A new study has shown that while many enterprises are able to keep public cloud costs under control, spending can quickly escalate.
Many organisations are migrating applications back from the public cloud to on-premise datacentres, a study from Vanson Bourne for Nutanix’s Enterprise Cloud Index 2019 report has found.
According to the survey of 2,650 IT decision-makers, almost three-quarters (73%) reported that they are moving some applications off the public cloud and back on-premise, and almost one in five (22%) of those users are moving five or more applications.
The IT decision-makers who said they were migrating applications back on-premise from the public cloud cited fairly large increases in traditional datacentre use. Applications returning to on-premise datacentres include desktop and application virtualisation; customer relationship management (CRM) and enterprise resource planning (ERP); data analytics and business intelligence (BI); databases; development and testing; and data backup and recovery.
Nutanix said the migration from public to on-premise systems underlines the need within enterprises for hybrid cloud’s flexibility in allowing them to adapt their infrastructures based on a number of variables – including cost, performance and security/compliance – that can change over time.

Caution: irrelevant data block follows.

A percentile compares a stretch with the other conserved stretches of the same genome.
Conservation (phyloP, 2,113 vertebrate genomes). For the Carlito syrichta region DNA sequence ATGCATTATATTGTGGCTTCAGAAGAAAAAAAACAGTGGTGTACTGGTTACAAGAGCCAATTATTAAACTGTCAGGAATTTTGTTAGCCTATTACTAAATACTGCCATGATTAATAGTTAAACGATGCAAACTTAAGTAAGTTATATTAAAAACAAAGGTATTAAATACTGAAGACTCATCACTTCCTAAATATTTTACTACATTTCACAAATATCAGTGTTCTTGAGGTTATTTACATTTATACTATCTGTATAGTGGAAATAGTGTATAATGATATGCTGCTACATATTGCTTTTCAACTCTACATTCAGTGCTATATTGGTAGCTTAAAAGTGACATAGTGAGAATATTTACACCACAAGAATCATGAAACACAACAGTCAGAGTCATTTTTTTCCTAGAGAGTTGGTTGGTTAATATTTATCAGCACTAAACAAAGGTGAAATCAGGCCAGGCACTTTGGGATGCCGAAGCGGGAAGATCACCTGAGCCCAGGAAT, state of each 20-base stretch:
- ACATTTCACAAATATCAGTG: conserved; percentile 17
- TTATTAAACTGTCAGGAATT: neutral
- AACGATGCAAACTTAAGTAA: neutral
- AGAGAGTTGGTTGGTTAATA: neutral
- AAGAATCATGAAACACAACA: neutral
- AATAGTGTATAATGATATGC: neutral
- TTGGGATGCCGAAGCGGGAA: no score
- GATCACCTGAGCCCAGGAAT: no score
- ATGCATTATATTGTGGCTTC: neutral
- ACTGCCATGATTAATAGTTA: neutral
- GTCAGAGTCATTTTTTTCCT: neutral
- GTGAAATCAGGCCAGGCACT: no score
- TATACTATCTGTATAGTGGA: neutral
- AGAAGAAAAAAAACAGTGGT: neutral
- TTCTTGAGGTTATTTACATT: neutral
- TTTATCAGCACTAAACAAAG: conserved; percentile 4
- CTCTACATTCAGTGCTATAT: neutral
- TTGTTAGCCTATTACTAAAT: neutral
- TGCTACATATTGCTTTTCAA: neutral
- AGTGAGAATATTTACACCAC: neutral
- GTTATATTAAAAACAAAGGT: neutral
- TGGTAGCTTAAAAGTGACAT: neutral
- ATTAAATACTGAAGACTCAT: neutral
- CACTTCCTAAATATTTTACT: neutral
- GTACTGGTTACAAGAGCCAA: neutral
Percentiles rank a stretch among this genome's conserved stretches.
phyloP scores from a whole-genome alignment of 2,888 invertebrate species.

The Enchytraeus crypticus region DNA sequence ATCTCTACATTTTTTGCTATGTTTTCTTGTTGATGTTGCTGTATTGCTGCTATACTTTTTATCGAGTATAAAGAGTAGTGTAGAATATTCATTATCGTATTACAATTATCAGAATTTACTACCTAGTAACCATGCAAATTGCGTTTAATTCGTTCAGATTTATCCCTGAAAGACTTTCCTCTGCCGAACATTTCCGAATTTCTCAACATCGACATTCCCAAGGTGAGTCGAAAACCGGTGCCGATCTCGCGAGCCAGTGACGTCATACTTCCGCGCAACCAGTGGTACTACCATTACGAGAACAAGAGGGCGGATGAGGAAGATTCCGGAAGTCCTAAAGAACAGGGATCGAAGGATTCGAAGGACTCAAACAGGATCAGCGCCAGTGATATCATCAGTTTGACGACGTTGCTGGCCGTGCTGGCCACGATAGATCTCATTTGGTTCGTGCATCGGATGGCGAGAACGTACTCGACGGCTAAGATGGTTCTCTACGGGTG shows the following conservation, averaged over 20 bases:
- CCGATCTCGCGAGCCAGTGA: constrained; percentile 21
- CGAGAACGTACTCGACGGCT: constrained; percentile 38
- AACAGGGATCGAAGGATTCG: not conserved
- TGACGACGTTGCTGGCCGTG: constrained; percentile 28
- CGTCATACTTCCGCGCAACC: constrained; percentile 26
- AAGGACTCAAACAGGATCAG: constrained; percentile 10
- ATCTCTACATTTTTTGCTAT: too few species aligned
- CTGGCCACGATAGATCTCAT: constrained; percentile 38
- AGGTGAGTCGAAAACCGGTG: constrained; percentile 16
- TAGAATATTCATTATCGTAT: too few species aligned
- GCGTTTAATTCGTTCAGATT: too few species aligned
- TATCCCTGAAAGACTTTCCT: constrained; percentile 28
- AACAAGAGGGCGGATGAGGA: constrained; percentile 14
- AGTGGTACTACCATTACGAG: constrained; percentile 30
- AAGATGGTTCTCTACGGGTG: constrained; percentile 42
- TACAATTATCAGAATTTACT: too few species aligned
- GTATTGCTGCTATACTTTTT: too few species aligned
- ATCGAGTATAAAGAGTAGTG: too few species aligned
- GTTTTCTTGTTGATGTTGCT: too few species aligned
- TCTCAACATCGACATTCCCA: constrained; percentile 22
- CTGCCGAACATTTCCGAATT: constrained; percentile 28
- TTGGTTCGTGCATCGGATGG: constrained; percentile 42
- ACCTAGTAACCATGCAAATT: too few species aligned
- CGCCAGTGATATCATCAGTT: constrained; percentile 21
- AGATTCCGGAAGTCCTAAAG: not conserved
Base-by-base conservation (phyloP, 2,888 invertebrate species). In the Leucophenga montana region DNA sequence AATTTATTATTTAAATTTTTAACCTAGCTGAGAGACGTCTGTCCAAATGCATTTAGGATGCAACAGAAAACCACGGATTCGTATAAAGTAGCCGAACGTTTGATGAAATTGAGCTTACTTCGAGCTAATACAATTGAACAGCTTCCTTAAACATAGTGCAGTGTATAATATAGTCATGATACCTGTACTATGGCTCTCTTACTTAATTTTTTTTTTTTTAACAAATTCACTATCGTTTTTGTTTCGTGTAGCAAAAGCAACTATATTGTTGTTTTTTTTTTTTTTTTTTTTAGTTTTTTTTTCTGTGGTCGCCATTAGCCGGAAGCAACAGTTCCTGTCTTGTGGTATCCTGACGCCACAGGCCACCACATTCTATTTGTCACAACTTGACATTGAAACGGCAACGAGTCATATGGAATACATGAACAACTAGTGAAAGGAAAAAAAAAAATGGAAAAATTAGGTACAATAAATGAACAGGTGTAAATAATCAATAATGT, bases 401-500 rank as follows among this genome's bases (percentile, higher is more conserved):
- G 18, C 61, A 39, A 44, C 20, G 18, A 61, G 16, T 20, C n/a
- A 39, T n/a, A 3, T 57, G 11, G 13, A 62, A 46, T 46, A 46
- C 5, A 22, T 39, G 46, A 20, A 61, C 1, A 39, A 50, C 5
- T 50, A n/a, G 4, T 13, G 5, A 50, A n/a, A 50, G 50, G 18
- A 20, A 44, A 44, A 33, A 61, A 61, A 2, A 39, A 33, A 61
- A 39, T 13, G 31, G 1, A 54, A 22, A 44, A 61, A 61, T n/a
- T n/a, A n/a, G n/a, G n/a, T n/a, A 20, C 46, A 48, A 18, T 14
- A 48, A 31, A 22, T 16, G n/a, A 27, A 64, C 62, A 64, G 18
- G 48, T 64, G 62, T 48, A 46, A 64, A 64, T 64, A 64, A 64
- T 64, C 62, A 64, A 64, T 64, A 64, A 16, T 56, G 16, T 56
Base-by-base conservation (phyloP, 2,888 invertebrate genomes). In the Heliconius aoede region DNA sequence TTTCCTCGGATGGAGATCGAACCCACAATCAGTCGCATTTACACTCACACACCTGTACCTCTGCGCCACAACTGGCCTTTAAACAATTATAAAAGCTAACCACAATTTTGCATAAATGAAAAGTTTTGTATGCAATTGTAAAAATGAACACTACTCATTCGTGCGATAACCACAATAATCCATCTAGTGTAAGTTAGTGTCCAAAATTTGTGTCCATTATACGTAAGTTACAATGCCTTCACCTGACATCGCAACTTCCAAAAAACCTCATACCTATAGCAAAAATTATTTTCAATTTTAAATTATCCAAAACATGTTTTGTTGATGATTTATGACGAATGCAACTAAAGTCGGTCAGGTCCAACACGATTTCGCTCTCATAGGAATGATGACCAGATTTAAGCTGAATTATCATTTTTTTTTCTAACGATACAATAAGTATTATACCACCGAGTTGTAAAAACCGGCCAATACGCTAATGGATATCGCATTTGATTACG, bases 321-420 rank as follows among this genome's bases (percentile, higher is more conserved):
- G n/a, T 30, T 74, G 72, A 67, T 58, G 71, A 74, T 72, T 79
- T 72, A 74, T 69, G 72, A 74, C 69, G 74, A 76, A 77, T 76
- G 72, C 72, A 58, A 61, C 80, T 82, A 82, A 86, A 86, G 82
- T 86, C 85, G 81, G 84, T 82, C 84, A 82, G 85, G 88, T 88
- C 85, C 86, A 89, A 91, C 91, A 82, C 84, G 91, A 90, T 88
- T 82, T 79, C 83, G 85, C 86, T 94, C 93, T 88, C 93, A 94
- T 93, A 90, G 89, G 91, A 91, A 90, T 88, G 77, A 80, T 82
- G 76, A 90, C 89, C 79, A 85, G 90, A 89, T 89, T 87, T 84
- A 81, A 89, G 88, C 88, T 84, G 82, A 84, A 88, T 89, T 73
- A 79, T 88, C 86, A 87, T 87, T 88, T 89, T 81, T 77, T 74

Some 85% of the IT decision-makers surveyed agreed or strongly agreed with the statement: “Hybrid cloud is the ideal IT model for my organisation.” Among the reasons given were having the flexibility to match the right cloud to each application and use case (cited by 62% as a primary benefit of hybrid cloud) and perceived high levels of security associated with the hybrid model.
Wendy Pfeiffer, CIO of Nutanix, said: “As organisations continue to grapple with complex digital transformation initiatives, flexibility and security are critical components to enable seamless and reliable cloud adoption. The enterprise has progressed in its understanding and adoption of hybrid cloud, but there is still work to do when it comes to reaping all of its benefits.
“In the next few years, we will see businesses rethinking how to best utilise hybrid cloud, including hiring for hybrid computing skills and reskilling IT teams to keep up with emerging technologies.”
While 49% of the IT decision-makers said they had managed to keep their public cloud budgets under control, 29% admitted they had gone “slightly over budget”, and 6% said they were “greatly over budget” in terms of public cloud spending.
In the Enterprise Cloud Index 2019 report, Brad Meyer, systems administrator at Middle Tennessee State University, said: “Public cloud seems most the cost-effective for DevOps and testing. But the biggest problem there is that developers might spin up a cloud server, then abandon it and leave it up, and it remains a hidden cost.”